NewsOur reputation as a national leader in the field of prosecuting class action, commercial litigation, and qui tam cases makes headlines and shapes precedent across the country.Major media outlets and industry publications regularly consult Berger Montague lawyers as knowledgeable and insightful sources to comment on regulation, legislation, precedent-setting cases, and industry developments.To learn about the most recent activities of the firm and its attorneys, read on. If you are a member of the news media seeking to develop a story concerning a legal subject or newsworthy case, please contact Katherine Nolen at (215) 875-3042 or firstname.lastname@example.org.
Butt out is the message from four of the five largest cigarette manufacturers who have filed suit in a Washington, D.C., federal court challenging new FDA regulations that require them to print nine graphic images on their cigarette packaging.
The False Claims Act (“FCA”) is designed to protect the federal treasury and to deter fraud committed against the government. The FCA places power within the hands of private citizens, allowing them to become “private attorney generals,” and, with the assistance of an attorney paid on a contingent fee basis, challenge government payments on behalf of the government.
Despite thousands of recent print, broadcast and Internet reports about WikiLeaks, the renegade website’s alleged whistleblowing activities and certain documents it has “published,” qui tam remains the first name in whistleblower; “journalist” remains the first name in publishing; and Julian Assange is neither.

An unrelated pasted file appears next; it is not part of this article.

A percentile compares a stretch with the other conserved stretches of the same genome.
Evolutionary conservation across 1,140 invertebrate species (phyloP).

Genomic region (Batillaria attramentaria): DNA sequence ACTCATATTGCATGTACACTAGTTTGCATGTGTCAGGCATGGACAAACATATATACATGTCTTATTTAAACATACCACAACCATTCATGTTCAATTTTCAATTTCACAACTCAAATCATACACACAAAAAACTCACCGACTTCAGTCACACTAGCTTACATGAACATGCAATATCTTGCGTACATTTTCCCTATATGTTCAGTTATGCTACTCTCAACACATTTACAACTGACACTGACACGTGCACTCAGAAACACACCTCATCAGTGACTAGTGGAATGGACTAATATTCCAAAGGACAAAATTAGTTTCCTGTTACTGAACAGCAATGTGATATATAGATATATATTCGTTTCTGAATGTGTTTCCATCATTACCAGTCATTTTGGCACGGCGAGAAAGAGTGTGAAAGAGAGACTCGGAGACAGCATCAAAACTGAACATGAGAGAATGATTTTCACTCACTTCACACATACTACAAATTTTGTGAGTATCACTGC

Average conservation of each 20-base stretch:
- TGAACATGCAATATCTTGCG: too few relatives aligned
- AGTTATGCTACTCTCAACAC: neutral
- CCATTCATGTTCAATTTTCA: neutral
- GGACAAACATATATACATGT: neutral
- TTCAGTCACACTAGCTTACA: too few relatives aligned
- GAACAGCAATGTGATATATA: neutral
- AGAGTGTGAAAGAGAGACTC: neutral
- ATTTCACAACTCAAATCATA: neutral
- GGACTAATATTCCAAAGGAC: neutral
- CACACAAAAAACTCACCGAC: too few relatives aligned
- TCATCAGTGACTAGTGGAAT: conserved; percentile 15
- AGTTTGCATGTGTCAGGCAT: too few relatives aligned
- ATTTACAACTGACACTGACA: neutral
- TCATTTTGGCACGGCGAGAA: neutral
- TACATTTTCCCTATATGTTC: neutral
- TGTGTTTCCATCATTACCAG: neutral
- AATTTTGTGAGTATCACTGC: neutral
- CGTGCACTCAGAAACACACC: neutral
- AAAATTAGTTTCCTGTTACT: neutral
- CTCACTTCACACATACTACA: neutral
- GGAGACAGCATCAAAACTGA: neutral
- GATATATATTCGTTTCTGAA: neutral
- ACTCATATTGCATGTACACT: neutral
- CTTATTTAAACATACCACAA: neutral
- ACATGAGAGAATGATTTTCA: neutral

The Superiority of Direct Proof of Monopoly Power and Anticompetitive Effects in Antitrust Cases Involving Delayed Entry of Generic Drugs
Branded prescription pharmaceutical manufacturers in recent years have gone to great lengths to delay the market entry of less expensive, but otherwise functionally identical, generic versions of their brand-name products, spawning multiple lawsuits against pharmaceutical companies challenging these efforts under the federal antitrust laws.
This Article develops two arguments against a possible trend in federal appellate courts toward imposing a new, heightened standard for class certification in antitrust cases. Recent case law can be read to imply that trial judges may make findings of fact on the merits in deciding class certification, including about whether plaintiffs will be able to show with class-wide evidence that every class member was harmed by allegedly anticompetitive conduct.
This casenote examines the Seventh Circuit decision in Hall v. Nalco, Co. which found that a woman cannot be terminated for absences related to infertility treatments.
Of Vulnerable Monopolists?: Questionable Innovation in the Standard for Class Certification in Antitrust Cases
Some courts appear to have begun to revise the standard for granting class certification, including in antitrust cases. The new standard, if there is one, may empower courts to find facts relevant to the merits in a way that historically they have not been permitted to do.
Piercing the Veil: Using Microfinance Initiatives to Promote Female Entrepreneurship in Muslim Countries
This paper argues that microfinance initiatives are an attractive aid mechanism to promote gender equality in Muslim countries because such initiatives both alleviate poverty and provide women with economic empowerment without violating Muslim customary banking laws.
Eric L. Cramer was a contributor to “Assessing Market Power in the Prescription Pharmaceutical Industry” in the ABA’s Pharmaceutical Industry Handbook (July 2009).
“Hacked,” A Case Study, by Jon Lambiras appeared in the Computer Fraud Casebook: The Bytes that Byte